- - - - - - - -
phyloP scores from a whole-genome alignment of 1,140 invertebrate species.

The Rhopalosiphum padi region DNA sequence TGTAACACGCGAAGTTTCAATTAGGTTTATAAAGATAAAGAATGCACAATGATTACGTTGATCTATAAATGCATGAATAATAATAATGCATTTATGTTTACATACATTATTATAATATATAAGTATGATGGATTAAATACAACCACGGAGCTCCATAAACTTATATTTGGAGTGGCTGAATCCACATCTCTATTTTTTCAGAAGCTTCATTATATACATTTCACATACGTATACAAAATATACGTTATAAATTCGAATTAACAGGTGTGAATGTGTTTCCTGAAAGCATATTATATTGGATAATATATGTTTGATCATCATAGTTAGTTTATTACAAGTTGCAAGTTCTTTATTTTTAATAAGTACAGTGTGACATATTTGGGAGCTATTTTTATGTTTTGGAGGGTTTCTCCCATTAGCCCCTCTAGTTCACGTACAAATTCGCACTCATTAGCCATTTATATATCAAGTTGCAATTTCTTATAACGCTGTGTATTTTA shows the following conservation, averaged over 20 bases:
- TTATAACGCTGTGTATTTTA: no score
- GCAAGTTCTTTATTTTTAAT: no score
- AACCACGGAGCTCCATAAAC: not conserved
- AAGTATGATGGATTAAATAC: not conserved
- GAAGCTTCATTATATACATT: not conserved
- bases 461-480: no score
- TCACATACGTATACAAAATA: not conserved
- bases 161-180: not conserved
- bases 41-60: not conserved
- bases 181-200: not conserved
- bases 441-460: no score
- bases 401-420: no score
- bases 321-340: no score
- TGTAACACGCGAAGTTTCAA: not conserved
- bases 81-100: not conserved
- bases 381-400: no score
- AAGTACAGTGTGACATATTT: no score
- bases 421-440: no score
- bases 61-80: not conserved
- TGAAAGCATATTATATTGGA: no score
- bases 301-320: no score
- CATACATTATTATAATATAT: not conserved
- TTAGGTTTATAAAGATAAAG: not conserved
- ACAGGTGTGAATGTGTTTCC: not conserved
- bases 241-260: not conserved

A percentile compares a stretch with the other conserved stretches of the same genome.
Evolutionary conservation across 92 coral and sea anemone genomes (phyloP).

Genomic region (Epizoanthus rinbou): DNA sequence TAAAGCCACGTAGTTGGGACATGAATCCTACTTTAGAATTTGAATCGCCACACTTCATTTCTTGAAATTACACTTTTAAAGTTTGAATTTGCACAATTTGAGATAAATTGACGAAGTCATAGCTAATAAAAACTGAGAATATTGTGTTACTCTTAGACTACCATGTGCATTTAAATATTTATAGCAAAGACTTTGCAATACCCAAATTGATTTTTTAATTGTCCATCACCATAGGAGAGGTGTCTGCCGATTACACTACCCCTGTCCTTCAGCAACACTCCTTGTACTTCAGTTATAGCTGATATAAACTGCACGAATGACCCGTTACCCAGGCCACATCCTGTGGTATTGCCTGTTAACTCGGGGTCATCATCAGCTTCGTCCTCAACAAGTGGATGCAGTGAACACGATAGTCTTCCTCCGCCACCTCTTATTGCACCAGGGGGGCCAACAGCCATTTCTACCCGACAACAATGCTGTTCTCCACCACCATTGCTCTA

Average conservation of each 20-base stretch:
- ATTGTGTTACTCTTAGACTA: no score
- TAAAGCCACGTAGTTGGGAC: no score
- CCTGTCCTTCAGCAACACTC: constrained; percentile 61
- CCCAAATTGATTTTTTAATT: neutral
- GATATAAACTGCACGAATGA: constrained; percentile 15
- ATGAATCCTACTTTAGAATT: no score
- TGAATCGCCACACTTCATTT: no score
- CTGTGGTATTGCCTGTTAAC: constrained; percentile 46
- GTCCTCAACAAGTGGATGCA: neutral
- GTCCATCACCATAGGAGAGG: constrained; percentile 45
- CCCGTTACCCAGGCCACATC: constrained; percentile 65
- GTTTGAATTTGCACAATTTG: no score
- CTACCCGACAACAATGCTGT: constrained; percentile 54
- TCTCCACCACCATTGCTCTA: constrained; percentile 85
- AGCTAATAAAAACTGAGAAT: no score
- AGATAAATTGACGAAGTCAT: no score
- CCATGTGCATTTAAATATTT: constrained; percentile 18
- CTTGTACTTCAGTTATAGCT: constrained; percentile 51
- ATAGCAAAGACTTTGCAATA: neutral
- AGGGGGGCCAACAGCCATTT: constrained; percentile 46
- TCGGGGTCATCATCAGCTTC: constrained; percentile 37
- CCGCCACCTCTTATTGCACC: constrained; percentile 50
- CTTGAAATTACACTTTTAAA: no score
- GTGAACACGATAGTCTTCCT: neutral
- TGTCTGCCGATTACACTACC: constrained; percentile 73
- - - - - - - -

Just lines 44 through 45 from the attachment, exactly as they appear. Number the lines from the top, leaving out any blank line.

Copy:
- CTACCCGACAACAATGCTGT: constrained; percentile 54
- TCTCCACCACCATTGCTCTA: constrained; percentile 85